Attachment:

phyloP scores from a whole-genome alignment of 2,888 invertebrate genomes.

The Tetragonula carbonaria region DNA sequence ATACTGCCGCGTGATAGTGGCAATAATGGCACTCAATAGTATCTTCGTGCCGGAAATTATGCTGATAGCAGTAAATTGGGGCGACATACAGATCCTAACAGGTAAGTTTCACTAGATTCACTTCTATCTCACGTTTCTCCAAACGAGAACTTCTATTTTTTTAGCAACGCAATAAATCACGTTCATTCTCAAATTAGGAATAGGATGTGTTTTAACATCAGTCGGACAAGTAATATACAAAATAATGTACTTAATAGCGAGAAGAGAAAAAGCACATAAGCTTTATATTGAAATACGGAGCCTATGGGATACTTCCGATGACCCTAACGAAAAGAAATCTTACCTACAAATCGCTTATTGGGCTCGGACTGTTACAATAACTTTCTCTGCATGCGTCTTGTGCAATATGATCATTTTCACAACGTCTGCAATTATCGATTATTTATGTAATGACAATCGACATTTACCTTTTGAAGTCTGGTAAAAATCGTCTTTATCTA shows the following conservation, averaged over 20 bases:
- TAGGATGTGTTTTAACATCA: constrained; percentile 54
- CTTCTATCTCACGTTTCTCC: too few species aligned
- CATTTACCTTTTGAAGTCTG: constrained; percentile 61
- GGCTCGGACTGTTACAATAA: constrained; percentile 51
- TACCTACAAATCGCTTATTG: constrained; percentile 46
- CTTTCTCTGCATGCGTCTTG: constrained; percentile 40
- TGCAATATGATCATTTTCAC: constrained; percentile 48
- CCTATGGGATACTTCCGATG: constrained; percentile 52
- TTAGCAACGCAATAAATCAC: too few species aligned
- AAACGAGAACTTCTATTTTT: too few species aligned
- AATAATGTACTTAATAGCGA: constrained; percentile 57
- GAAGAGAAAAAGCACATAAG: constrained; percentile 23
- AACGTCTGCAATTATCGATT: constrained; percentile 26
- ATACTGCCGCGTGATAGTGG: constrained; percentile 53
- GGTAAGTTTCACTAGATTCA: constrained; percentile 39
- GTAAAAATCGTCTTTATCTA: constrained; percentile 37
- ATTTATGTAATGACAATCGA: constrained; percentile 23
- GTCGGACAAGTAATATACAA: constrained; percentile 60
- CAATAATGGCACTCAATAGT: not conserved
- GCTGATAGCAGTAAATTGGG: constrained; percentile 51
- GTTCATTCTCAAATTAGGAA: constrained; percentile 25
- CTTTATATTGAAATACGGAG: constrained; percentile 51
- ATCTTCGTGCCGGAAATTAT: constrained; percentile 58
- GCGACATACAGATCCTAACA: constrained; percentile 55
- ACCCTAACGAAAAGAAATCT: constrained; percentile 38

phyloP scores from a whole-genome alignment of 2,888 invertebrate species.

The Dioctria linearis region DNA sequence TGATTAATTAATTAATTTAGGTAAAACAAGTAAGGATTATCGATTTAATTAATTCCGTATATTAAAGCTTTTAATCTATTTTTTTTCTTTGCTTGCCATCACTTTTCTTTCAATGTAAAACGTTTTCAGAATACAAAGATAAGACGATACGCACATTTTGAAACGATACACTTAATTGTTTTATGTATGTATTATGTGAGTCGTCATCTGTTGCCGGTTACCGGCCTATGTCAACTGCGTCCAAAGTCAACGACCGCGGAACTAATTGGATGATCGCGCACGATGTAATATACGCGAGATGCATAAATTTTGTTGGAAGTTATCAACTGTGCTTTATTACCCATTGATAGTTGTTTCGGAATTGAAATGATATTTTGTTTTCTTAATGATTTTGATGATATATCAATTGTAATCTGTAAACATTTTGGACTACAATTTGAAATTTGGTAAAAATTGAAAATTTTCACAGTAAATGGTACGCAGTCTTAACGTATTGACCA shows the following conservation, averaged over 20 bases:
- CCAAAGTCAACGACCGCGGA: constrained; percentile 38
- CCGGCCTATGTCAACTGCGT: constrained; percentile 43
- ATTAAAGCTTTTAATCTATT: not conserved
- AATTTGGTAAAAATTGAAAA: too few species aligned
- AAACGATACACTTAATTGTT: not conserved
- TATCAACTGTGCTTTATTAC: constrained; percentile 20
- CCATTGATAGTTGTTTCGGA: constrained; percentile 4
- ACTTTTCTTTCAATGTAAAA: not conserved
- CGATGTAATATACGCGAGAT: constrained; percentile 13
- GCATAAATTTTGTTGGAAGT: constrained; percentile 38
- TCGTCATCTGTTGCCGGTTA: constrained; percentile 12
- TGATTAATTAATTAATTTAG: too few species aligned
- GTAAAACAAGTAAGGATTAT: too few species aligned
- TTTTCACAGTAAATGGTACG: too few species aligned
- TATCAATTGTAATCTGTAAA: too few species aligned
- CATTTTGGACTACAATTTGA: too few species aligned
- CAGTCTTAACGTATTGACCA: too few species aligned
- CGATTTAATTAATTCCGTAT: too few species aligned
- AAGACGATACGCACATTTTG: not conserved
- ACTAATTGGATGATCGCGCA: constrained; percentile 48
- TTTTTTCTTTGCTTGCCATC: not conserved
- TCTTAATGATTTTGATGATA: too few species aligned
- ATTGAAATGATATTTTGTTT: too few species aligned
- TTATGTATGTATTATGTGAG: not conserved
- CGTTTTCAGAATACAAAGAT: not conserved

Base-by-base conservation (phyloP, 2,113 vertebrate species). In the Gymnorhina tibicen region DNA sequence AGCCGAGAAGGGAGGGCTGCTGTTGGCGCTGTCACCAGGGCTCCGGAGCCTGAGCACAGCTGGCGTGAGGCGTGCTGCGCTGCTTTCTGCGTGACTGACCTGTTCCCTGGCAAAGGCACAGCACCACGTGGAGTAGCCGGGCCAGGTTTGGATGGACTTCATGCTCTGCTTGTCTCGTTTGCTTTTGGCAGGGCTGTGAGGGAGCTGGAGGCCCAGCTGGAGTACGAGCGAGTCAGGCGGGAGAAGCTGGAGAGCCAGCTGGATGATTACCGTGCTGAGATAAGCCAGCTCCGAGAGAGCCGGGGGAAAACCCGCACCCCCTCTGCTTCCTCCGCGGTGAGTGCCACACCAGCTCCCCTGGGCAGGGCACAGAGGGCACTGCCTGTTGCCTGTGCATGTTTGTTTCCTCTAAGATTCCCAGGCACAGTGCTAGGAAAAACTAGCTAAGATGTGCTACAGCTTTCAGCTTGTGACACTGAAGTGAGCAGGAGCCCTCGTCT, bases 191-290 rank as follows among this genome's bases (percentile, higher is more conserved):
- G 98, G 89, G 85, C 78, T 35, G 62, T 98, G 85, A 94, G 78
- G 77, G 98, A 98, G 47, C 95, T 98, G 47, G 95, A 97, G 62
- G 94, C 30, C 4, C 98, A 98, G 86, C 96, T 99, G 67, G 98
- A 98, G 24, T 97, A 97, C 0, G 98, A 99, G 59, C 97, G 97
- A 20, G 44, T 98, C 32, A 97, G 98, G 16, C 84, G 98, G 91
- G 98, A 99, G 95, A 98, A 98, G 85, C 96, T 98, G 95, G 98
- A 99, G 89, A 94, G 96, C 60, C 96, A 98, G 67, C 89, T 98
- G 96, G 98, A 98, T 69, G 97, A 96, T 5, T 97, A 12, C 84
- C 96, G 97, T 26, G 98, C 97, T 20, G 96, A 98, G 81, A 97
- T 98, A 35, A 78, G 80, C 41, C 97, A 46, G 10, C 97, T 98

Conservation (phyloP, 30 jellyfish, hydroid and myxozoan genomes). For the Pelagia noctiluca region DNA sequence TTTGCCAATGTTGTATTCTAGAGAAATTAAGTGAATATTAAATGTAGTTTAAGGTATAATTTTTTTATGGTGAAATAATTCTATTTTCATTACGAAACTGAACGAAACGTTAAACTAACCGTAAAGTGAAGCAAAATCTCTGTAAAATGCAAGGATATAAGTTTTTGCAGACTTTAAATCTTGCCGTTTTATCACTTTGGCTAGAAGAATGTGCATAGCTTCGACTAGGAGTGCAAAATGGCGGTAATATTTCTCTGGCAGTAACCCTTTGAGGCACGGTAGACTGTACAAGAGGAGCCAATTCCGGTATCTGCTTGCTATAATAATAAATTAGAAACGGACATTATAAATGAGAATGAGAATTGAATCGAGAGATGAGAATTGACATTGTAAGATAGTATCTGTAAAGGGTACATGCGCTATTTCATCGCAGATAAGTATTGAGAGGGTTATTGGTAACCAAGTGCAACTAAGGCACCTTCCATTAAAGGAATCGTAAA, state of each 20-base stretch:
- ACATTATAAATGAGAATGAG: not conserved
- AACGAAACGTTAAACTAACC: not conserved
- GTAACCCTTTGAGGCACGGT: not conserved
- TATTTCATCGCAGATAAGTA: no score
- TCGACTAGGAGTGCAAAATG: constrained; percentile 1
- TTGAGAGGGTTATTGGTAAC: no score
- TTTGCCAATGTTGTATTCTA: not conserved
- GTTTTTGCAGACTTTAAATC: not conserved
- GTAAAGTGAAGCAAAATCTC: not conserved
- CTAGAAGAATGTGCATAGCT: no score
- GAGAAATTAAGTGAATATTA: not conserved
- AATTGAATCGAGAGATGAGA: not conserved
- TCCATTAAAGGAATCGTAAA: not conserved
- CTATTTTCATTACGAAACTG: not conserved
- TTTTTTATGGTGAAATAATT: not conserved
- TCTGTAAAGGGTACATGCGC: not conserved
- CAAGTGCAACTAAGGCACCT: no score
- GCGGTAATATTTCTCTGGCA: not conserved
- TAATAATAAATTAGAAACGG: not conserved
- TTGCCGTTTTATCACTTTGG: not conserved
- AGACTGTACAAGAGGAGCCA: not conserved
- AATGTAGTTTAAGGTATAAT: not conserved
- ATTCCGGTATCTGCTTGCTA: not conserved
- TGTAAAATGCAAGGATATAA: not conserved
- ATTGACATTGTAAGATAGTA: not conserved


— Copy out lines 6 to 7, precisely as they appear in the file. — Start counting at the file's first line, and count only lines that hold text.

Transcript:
- GGCTCGGACTGTTACAATAA: constrained; percentile 51
- TACCTACAAATCGCTTATTG: constrained; percentile 46